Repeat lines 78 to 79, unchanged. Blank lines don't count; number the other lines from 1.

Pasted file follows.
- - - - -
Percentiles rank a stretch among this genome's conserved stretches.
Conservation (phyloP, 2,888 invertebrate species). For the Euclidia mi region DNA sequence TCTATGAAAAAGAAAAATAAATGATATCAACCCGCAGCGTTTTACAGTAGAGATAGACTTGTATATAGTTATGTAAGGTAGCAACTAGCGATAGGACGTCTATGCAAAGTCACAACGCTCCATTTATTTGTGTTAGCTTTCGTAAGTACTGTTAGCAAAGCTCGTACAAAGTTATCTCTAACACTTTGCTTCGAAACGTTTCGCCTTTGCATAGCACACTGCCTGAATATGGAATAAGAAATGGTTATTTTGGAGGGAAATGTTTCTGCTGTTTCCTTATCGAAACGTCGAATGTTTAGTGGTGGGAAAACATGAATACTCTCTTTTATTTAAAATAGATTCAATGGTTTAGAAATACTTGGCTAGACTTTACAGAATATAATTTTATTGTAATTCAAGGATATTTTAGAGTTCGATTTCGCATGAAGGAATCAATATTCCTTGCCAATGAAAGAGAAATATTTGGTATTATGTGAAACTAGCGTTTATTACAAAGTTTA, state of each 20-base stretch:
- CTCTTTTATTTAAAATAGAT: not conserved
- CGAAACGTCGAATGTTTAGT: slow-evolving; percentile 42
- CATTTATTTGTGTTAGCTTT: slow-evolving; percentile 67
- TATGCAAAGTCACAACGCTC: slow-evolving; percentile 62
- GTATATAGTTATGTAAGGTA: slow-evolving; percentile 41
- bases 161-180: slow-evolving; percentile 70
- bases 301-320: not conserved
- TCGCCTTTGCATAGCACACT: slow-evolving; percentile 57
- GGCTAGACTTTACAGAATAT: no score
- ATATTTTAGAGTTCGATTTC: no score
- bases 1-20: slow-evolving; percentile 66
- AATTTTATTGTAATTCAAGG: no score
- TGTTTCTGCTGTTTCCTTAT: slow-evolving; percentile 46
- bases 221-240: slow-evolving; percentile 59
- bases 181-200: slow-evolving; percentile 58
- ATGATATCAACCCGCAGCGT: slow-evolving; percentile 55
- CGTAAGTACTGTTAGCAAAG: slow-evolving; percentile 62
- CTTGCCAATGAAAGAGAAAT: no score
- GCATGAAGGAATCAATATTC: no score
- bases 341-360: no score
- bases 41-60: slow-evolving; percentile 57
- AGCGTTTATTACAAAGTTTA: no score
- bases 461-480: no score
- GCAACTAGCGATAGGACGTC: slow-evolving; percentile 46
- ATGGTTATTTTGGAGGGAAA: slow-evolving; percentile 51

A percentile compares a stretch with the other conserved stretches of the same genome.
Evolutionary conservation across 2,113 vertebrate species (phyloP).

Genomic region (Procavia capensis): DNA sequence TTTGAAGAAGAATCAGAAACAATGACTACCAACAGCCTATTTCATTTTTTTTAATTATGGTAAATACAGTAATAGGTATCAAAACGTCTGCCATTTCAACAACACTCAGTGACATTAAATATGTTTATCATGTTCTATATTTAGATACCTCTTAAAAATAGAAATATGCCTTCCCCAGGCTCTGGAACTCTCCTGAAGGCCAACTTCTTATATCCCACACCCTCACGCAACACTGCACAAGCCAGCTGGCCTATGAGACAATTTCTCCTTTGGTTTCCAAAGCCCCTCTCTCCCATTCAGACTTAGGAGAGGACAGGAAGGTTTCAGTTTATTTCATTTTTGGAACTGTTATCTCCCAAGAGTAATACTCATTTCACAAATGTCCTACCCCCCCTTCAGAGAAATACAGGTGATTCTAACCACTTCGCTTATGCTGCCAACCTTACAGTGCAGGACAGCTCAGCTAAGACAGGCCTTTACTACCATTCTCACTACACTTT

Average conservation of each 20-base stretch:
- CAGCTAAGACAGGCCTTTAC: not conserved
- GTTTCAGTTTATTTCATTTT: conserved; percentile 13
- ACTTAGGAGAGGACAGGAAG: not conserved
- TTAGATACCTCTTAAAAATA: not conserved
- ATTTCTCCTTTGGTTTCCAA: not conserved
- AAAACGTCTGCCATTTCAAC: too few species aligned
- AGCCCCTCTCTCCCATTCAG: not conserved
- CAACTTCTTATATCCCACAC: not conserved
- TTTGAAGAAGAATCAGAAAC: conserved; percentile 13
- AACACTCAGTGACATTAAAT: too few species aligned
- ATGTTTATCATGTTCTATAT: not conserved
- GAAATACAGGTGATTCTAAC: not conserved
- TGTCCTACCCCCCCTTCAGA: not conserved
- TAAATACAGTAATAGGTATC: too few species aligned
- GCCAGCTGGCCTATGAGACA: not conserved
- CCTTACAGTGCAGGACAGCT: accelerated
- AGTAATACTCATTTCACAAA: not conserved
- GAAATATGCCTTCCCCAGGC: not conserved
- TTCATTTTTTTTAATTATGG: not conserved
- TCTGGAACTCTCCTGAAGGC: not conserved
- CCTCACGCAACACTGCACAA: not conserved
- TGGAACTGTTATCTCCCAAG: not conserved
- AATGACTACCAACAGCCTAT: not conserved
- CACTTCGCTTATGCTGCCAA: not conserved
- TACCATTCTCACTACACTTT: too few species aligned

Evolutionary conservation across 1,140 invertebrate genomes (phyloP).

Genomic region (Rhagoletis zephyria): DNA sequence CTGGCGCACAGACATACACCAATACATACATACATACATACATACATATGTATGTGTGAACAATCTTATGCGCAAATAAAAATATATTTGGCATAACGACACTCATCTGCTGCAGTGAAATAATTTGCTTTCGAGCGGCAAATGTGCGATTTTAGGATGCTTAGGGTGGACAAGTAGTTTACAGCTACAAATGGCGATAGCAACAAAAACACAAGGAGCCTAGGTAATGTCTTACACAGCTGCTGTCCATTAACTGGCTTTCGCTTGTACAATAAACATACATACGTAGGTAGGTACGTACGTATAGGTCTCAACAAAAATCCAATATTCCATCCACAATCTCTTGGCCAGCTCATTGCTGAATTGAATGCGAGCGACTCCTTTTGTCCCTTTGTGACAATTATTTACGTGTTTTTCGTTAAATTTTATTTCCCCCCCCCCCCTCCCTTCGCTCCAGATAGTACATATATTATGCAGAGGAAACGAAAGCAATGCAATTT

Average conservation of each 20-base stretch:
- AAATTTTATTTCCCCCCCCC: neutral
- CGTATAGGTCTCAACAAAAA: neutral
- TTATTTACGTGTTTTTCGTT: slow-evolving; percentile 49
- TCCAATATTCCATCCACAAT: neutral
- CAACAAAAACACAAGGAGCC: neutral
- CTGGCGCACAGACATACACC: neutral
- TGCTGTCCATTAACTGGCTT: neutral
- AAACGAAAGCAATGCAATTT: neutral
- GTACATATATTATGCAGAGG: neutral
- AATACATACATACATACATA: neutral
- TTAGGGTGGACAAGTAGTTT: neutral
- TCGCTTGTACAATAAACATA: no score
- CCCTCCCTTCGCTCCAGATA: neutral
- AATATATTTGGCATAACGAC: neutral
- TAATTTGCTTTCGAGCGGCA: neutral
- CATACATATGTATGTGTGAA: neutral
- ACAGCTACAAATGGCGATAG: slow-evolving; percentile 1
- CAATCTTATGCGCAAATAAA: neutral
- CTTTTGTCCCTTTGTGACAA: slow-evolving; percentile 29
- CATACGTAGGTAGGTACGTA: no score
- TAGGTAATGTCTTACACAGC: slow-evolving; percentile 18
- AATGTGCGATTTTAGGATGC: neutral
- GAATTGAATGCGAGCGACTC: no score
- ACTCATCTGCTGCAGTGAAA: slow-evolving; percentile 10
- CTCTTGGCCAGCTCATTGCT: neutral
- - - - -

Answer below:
- CTTTTGTCCCTTTGTGACAA: slow-evolving; percentile 29
- CATACGTAGGTAGGTACGTA: no score